More on Open Hours from Print Buyers

In a previous blog posting, I wrote about an old practice—that of print buyers keeping open hours for any sales rep to come in for a 15 minute meet and greet. I sent an email off to Margie Dana, fellow PIworld blogger and liaison to the stars when it comes to a group in-the-know. She got back to me in less than 48 hours with these responses:

“I never did this in my over 20+ years as a print buyer.”

“We plan for the printer to come in to a conference room for a few hours with its samples and literature on the company and do a meet and greet (creatives and production people come in when they can during those two hours). No formal presentations anymore; we don’t have that kind of time. Plus, its hard to get everyone together at once to sit through a dog-and-pony show. It works better for all that way. We schedule the printers to come in during “slower” times (fall, mid summer, etc). Although with a lot less staff these days, no time seems ‘slow!’”

“When I worked in-house at Redken 5th Ave, they did this. Once every two years (I think it was two), the company would bid out a bunch of projects with “approved” vendors who passed quality control and other standards. From that pool, it would choose four or five printers whose bids best suited the company. I didn’t make these decisions so I don’t know what they were based on. Until that process happened again, those were the only vendors we used and no solicitations were allowed. I don’t know how printers were able to submit themselves for approval to bid either, as I never received one cold call in my year there and had started right after the process was completed. There was some master list supplied by L’Oreal (the parent company) the vp of production had. As far as I know, its still going on.”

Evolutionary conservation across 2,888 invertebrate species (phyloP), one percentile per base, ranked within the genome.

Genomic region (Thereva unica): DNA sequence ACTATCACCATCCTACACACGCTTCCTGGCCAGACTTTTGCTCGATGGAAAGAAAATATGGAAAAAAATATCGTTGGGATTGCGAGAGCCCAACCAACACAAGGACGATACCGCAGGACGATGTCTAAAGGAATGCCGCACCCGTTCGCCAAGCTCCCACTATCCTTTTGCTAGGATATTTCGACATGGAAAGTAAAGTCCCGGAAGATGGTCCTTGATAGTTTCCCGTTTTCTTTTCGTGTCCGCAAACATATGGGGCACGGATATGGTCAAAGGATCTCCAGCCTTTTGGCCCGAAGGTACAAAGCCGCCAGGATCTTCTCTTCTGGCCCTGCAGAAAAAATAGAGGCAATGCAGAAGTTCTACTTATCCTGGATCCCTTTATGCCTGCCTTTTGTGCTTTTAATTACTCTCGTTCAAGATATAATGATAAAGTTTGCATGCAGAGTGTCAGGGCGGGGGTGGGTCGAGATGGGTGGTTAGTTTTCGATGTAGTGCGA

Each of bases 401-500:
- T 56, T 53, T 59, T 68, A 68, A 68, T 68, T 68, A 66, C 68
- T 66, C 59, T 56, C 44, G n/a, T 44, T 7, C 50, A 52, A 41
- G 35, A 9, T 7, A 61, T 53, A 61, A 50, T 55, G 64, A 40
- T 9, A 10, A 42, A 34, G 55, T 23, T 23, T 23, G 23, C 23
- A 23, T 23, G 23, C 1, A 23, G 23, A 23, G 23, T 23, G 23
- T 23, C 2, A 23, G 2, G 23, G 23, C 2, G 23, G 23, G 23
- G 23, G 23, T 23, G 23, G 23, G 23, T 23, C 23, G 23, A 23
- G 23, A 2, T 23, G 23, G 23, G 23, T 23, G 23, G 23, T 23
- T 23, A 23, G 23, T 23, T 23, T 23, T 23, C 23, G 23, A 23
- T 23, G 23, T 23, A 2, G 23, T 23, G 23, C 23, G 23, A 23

As a 30 year sales veteran, Bill has the perspective of a been-there, done-that sales rep in the commercial print arena. Following sales fundamentals and giving unapologetically "old school" advice, he writes and speaks in an entertaining fashion to make his points to sales people and owners who sell. "Bill Farquharson will drive your sales momentum."
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